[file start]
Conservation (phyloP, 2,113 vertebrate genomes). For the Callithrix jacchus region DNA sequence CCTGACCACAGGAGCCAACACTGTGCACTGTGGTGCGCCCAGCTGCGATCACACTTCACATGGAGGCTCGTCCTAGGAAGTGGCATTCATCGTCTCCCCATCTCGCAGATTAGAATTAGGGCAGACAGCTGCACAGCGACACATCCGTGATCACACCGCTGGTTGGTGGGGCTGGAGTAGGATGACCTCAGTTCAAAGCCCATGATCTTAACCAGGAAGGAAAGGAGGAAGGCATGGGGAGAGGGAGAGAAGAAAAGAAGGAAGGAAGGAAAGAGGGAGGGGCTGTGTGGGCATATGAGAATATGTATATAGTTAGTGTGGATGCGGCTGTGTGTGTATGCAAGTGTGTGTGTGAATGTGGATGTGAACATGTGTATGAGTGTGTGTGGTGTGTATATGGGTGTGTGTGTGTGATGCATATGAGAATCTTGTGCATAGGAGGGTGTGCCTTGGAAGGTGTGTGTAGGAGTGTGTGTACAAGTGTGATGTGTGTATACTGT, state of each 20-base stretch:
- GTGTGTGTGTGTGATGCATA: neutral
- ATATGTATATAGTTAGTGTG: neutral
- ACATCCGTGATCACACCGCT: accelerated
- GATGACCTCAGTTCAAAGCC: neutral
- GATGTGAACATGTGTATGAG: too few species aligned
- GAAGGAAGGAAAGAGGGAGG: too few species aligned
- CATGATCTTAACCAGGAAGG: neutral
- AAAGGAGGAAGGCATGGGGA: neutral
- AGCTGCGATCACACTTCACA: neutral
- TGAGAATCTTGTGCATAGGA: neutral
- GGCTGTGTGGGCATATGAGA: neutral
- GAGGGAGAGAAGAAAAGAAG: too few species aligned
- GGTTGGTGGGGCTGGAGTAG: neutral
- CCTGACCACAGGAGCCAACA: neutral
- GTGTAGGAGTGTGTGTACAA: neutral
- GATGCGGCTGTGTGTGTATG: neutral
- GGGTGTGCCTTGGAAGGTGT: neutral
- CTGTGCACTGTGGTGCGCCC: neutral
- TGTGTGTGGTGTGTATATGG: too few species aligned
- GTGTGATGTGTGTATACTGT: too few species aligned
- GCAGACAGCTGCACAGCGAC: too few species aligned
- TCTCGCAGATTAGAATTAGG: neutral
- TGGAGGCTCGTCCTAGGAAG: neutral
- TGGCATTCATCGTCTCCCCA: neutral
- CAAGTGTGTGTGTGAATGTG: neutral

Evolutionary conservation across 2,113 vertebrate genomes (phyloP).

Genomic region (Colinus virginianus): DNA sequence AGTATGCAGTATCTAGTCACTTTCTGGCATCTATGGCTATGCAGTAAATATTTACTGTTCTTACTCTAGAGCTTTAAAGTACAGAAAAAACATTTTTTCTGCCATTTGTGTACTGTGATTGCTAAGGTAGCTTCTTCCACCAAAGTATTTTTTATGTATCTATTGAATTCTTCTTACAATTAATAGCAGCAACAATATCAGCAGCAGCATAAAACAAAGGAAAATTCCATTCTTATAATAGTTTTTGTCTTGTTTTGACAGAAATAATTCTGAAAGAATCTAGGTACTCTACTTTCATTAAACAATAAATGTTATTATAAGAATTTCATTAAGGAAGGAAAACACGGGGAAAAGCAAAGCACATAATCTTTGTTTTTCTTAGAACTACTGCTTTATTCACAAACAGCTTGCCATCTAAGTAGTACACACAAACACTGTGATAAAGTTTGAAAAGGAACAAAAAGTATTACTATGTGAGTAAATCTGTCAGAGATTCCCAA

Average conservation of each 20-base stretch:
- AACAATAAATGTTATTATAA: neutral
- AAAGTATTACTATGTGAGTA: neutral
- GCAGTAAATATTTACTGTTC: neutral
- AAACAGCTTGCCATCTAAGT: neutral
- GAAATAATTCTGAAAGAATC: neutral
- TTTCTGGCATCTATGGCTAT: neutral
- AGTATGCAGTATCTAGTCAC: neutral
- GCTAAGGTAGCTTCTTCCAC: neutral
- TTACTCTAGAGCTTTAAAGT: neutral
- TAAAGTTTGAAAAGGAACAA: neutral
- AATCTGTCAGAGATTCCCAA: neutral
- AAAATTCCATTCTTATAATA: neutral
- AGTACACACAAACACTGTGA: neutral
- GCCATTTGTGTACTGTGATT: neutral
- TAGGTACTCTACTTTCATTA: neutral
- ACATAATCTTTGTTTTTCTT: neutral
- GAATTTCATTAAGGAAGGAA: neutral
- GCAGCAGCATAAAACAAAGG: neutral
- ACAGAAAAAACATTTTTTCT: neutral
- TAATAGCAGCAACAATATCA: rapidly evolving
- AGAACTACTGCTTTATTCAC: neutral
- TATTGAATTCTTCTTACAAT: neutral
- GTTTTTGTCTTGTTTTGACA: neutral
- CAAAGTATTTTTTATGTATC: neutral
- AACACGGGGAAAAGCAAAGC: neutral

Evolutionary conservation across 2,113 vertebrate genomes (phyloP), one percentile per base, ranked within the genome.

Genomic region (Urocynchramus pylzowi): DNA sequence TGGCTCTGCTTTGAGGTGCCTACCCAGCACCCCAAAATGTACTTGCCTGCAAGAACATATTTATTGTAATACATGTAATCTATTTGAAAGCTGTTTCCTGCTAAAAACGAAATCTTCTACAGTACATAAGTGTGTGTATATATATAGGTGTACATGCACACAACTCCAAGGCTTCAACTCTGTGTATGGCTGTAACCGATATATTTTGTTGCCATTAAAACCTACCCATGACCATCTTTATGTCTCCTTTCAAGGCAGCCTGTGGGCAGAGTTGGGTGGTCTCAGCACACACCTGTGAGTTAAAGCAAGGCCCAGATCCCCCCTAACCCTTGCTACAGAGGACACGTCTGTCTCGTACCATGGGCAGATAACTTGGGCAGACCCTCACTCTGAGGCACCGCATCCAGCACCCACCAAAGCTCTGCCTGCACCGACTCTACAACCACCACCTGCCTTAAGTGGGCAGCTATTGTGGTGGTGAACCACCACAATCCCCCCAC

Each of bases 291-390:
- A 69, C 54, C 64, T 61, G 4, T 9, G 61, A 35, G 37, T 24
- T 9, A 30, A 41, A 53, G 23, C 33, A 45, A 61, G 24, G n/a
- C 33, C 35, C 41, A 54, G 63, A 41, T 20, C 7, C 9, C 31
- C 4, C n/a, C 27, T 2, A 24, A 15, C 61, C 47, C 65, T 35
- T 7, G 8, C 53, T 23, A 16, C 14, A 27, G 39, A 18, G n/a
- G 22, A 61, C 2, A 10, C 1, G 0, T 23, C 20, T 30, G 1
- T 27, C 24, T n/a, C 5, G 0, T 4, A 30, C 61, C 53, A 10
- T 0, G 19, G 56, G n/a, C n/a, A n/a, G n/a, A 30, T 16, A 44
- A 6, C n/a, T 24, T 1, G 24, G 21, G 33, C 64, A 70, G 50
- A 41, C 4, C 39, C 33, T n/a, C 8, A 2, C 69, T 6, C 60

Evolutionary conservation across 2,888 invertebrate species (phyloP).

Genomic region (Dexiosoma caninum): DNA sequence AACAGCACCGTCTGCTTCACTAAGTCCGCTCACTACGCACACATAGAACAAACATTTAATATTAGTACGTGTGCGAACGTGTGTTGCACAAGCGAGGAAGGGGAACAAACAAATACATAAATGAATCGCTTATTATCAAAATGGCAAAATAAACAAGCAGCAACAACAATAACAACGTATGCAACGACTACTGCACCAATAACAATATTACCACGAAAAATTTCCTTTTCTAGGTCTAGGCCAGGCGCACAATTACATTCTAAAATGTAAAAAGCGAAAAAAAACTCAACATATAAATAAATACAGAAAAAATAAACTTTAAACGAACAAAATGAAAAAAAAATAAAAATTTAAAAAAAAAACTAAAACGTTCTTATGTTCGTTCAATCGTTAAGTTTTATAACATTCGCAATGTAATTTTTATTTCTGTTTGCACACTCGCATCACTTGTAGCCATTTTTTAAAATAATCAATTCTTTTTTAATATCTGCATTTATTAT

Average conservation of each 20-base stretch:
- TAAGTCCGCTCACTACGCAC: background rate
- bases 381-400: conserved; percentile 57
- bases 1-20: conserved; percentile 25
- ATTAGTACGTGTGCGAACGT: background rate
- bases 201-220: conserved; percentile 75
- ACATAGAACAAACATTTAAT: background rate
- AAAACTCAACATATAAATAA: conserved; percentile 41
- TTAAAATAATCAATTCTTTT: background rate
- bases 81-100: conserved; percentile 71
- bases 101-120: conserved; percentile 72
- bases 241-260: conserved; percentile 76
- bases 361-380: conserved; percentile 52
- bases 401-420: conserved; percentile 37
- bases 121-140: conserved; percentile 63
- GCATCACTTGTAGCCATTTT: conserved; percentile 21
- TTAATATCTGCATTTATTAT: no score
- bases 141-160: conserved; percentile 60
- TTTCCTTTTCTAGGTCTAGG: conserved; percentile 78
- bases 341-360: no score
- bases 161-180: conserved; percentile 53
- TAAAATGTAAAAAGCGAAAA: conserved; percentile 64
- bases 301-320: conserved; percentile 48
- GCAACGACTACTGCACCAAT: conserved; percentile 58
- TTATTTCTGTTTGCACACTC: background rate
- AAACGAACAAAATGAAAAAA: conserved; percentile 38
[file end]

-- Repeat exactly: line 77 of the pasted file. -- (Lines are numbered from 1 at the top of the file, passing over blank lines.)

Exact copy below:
- AAAACTCAACATATAAATAA: conserved; percentile 41